*Disclaimer: I AM NOT A DOCTOR OR ANY KIND OF MEDICAL PROFESSIONAL. All of these thoughts are just opinions gained from my personal experiences with injuries and consults with chiropractors, physiologists, physical therapists and my own readings and studies. This should all be used as advice on when to seek medical attention.

Sunday, June 22, 2014

Etown Open Water Swim Recap

Hello again!

We all obviously know that I've been away for a while so let's just move on shall we?

One of the things I've been doing in my absence has been swimming...a lot. Or at least a lot more than I ever have. I signed up with a relay team for Ironman 70.3 Muncie and I was dumb enough to be the swimmer so I spend about 4 days per week in the water in hopes to not be pulled from the race due to not making the time cutoff (which is a very real possibility). Since it's warm enough to be wetsuit free I'm trying to take advantage of as much open water time as possible and that included signing up for a 2k swim at Freeman Lake in Elizabethtown (just like the movie, except this was real life and we were all less attractive).


This wasn't a race, it was officially called an open water swimming clinic so very few of the people there had the normal intensity that can be seen in races. There were the serious athletes of course but I think we all knew we weren't really out to "win" anything and that made the atmosphere a little more relaxed. The Colonel and I got there nice and early so I could attend the pre-swim meeting and get some time to warm up. I was hoping since I'd done open water before I wouldn't have those same jitters as that time I swam in the river. I'm not sure it was quite that bad but I was still stupidly nervous.



We had the opportunity to warm up for about 20 minutes before we were off so I made my way down the dock and just sort of stood there. One of the local coaches talked to me a little telling me I would be ok and to "swim like an alligator".



*Side bar: "Swim like an alligator" refers to the need to see where you're going in open water. The idea is to swim with your head more forward than down and bring your eyes just above the water's surface to see when you take a breath.


I sat on the dock for at least 10 minutes just wiggling my feet in the 81 degree water and trying to talk myself in. The only thing that really helped me was talking to a guy possibly more terrified than me about how to sight and the differences between a lake and a pool in my humble opinion. Once I talked him off the ledge (literally, he jumped in the water soon after we finished talking) I felt like an idiot to not get in and take my own advice so I slid in, holding onto the dock and held on for a few minutes. I finally let go and just bobbed in and out of the water practicing my breathing and then finally took a few strokes out and a few back. It was going to be an in water start so I tried to spend as little time as possible treading water for a couple of reasons. First, the obvious, who wants to expend extra energy? Second, I just generally hate treading water. Lastly, I can tread for about a minute before I suddenly panic that I'm drowning, then I have to flip to my back and float, then I have to talk myself down, then I can tread for another minute. It's quite ridiculous.

I stood on the steps in the water with a few other ladies some of whom happened to be in my tri club! It was nice to meet them and have some people to chat with for a while. They were all doing the 2k option too. Before long we made our way out to the start line and the 4k swimmers were sent off. About 30 seconds later the 2k swimmers were sent.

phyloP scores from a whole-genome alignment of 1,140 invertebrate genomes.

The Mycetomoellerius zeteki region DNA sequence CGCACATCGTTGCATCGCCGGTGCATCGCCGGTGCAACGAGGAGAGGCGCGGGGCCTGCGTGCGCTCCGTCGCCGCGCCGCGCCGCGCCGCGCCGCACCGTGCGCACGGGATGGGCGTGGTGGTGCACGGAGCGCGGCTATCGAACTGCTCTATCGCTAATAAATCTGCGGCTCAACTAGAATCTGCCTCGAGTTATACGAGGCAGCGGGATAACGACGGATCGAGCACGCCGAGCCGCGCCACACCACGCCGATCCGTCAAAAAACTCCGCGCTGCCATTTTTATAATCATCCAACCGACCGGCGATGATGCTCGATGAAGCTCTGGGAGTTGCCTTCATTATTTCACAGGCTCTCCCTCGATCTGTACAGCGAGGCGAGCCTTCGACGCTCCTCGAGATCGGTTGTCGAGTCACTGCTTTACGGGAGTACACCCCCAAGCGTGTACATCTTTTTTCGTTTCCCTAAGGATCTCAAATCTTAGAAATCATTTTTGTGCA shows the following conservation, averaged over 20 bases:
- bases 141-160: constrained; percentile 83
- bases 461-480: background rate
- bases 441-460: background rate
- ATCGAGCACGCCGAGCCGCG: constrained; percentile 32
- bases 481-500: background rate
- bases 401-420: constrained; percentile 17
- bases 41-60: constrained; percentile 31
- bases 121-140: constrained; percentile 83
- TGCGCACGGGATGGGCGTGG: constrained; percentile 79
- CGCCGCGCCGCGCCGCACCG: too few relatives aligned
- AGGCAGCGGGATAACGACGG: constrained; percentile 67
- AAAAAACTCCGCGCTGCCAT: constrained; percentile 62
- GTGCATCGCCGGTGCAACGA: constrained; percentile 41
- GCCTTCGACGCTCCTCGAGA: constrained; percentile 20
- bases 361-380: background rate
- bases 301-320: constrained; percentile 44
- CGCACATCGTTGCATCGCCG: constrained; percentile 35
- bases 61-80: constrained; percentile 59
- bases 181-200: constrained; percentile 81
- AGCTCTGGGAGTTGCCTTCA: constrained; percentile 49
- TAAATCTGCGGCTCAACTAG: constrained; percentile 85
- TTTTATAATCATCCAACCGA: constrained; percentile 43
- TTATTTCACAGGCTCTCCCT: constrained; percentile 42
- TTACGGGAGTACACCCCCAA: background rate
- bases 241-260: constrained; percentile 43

I got a really nice spot right along the buoy line and since there were only 25 in my wave and I happen to be slow, I had pretty clear water with no contact the whole way. 3 strokes in I realized I forgot to start my watch so I paused and took care of it then started on my way again. It took probably close to 250 meters before I found my rhythm and could manage more than fast shallow breaths but once I got it everything was smooth. My sighting was solid and even though I was in last place in my wave I was feeling really good and still positive. Near the turnaround point at 500 meters my left shoulder really started to feel tight and sore. It had been bothering me for a few days but not enough to do much about it other than rest a little. I also could feel the inside of my arms chafing against my tri top which I'd never worn for a real swim before. I made the decision to stop after 1k at that point since it really wasn't worth hurting myself more. The course was a 1k loop so it was easy to just swim to cut it short.

I told one of the volunteers I was coming in early and they told me I was doing great. For a second I doubted my decision to call it early but knew I was doing the right thing. I made it past the finish line and after face planting trying to walk up the incredibly slick boat ramp was told I was the winner! It was funny since there weren't actually any winners and because I was kind of a cheater. Since I understand priorities I immediately grabbed the fruit and drink before my towel.


Overall it was a beautiful day, great swim and I'm really glad I did it. For anyone local or semi-local I'd definitely recommend this swim and check out their triathlon they're putting on in September! I learned a lot, including but not limited to:

  • My tri top chafes....a lot
  • My tri shorts are too big when weighed down by water
  • I still hate treading water
  • Open water swimming is significantly more monotonous than pool swimming but still significantly more fun
  • Helping others (i.e. giving advice to more nervous people) is a great way to help yourself
In the evening after the swim I went to our monthly tri club social and had a ton of fun and then got really wild and had a cucumber cocktail at Drake's at 9:30 p.m! So what about you? How was your Saturday? Oh yeah, and did you miss me?